By JAIME STUDD
Recorder News Staff
BROADALBIN -- In an effort to stem the tide of financial uncertainty plaguing school district's throughout the state, officials at the Broadalbin-Perth Central School District recently reached out to neighboring Galway with an invitation to explore a possible merger of the two districts.
In a letter dated Dec. 11, B-P Board of Education President Ed Szumowski and Vice President Paul Chizek cited mounting fiscal concerns, yearly staff cuts, "unreliable" state funding and mounting mandate expenses as "concerns" shared by both districts.
"In a constant search for ways to simultaneously stabilize our district and provide our students with a superior education, we often touch upon the subject of mergers and consolidation." Szumowski and Chizek wrote. "This has been a priority for the Governor. Changes are coming to our public schools, whether we like it or not, and those changes are likely to include regionalization."
"It's the considered opinion of our superintendent and board that we are best served by acting to consolidate on our own terms before the state compels such actions," the letter continues.
"We'd like to explore with you the possibilities of joining our two districts into one."
Little more than a week later, however, Galway officials politely turned down the offer.
In a letter to the Galway community, Galway Central School District Board of Education President Cheryl Smith cited several reasons for her board's decision, including its belief that mergers "have not proven to provide long-term fiscal savings."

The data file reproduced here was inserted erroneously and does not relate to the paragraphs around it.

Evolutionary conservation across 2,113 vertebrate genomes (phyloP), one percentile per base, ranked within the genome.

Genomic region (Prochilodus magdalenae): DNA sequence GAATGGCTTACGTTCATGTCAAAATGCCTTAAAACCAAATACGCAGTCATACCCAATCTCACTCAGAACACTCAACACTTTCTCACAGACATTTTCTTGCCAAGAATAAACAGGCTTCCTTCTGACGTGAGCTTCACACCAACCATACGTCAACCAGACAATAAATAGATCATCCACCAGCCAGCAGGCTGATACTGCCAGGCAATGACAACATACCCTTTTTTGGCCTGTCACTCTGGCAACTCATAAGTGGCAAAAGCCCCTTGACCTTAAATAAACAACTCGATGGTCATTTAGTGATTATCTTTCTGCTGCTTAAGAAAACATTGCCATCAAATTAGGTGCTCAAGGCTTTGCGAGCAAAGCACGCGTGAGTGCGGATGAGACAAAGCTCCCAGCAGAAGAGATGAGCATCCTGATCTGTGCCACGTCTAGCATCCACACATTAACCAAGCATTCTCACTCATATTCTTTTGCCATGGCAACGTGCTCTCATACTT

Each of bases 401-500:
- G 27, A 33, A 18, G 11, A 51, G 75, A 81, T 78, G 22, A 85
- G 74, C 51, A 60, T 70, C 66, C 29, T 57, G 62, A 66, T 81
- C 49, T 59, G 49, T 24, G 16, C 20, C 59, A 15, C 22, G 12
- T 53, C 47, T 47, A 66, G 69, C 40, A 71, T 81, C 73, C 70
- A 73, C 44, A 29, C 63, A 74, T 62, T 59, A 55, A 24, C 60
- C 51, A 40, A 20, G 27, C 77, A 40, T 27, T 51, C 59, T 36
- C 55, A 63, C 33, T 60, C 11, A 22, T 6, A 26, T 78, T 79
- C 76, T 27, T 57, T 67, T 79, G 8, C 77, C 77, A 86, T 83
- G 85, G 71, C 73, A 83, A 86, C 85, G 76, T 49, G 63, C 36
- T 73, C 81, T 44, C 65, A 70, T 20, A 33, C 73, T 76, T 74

Smith also cited the fact that the Galway district is in the midst of a superintendent search and that it's currently conducting "a multi-year analysis of the district's finances" as additional reasons for the board's decision not to enter into discussions with Broadalbin-Perth.
"While the Galway Board of Education certainly recognizes the concerns raised by the Broadalbin Board about the long-term stability of education and finance, and their desire to provide additional options to the students they serve, merger is not an avenue that the Galway Board of Education wishes to explore at this time."
In her letter, Smith identified the process through which Broadalbin-Perth officials suggested the two districts merge as "centralization" -- "a process that would legally dissolve both districts, and in its place, create a new district."
A merged district would have resulted in approximately $36 million in state incentive aid over the next 14 years.
Smith also wrote that any future discussions regarding possible changes to the Galway district would begin in that community and said that the board of education plans to continue addressing ongoing financial concerns by proactively advocating for "a predictable and equitable state aid formula."
On Monday, Szumowski said merger discussions have been up for discussion for a number of years, but recently took on a more central role as the result of long-term planning discussions.
"Since before I was on the board there have been conversations about consolidating school districts in this area and everywhere in the state, really," Szumowski said. "So, the conversation came back up. It's not the first time it's been talked about."